Cyclic steaming on Pacific Coast Energy Company’s Orcutt Hill oil field has contaminated Santa Maria’s water, the Environmental Defense Center claims.

A presentation by the U.S. Geological Survey to California water boards has surfaced that reveals contamination in the groundwater around the Orcutt oilfield, the Environmental Defense Center in Santa Barbara claims. The advocacy group released the information on Tuesday, stating that “federal scientists found evidence of oil-field fluids in groundwater underlying the nearby Orcutt oil field.” The February presentation by USGS hydrologist Robert Anders was a preliminary report that described the oil field as straddling both the Santa Maria and the San Antonio groundwater basins.

The wells had been used for steam injection and acidizing by Pacific Coast Energy Corporation for more than a decade, the EDC wrote in a press release, but its application to expand the wells had been denied by the county in 2016. “We weren’t even aware of groundwater contamination back then,” said Alicia Roessler, an attorney with EDC. “It would have been even worse if the county had approved the project.” Based on this information, the EDC has asked Planning Commission staff to prepare a notice of denial of another oil company’s request to expand its wells in Cat Canyon — a notice of approval is already part of the paperwork — part of EDC’s efforts on behalf of Los Padres Sierra Club and Santa Barbara County Action Network to defeat ERG oil company’s attempted expansion.

Wednesday morning’s ERG hearing was originally simply to postpone the matter until August as the oil company had asked for more time to prepare its application to develop 233 additional steam-injection wells in Cat Canyon. Those wells sit above the south end of the Santa Maria groundwater basin, just north of the San Antonio basin. In the meantime, the EDC had received word of the video from an anonymous source, Roessler said. It had also been finalizing two years of work combing through ERG documents received in a Freedom of Information Act request for the Wednesday hearing. Five oil spills were documented and eight that escaped secondary containment, including one wholesale spraying of nearby oak trees and hillsides, wildfires, and the death of an oil worker. The Environmental Defense Center alleges that 47 of ERG’s existing wells have injected “toxic wastewater” from oil operations into the “freshwater aquifer” over the past nine years.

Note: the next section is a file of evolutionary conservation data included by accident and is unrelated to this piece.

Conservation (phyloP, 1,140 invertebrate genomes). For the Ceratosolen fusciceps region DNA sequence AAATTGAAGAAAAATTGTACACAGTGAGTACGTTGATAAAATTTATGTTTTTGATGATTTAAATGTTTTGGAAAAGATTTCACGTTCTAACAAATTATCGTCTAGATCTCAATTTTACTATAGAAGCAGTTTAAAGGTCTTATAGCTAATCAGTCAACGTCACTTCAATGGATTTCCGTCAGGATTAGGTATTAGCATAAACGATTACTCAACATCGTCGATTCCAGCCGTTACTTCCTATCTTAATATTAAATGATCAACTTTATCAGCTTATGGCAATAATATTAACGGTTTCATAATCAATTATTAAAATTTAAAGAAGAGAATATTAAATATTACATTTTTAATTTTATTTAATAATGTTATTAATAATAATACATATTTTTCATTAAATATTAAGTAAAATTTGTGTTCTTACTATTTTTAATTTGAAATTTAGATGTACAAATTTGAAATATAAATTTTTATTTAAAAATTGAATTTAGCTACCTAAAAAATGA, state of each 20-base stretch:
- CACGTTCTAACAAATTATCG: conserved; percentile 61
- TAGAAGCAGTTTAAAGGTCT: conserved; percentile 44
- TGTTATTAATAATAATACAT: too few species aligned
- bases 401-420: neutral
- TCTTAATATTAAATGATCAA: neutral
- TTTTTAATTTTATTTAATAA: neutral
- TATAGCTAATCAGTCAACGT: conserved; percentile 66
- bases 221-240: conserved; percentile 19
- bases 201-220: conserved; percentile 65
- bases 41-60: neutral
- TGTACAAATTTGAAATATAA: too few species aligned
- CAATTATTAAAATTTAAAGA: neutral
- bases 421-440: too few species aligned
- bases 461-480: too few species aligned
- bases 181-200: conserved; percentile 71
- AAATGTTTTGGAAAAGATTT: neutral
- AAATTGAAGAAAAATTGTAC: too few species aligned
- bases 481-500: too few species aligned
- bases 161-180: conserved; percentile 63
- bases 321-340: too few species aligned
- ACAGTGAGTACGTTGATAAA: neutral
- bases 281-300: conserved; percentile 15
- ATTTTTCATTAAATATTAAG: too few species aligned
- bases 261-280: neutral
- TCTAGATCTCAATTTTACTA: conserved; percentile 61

The USGS report was preliminary information in advance of a full report later this year, said Anders. The initial indication is that four of 16 wells sampled in Orcutt showed contamination by oil-field fluids and produced, or waste, water. He also explained that methane was mixed in two of them, indicating possible migration of gases through faults underground; methane can also come from other organic sources. Upward flow of contaminants was possible — drinking water aquifers lie above oil-bearing strata — though more test wells needed to be sampled to know more, he said.

The potential pathways of contamination included the millions of barrels of waste disposed down wells within 1,600 to 4,000 feet of the contaminated wells between 1977 and 2017 and historic surface ponds. In addition to faults, Anders said, leaky wells and well bores could have allowed flow across confining layers. (The video is posted here: )

The February presentation to the State Water Resources Control Board included information about similar contamination found in Kern and Ventura counties. On April 9, 2019, the Board of Supervisors in Ventura voted for a moratorium on all steam injection projects near groundwater supplies.


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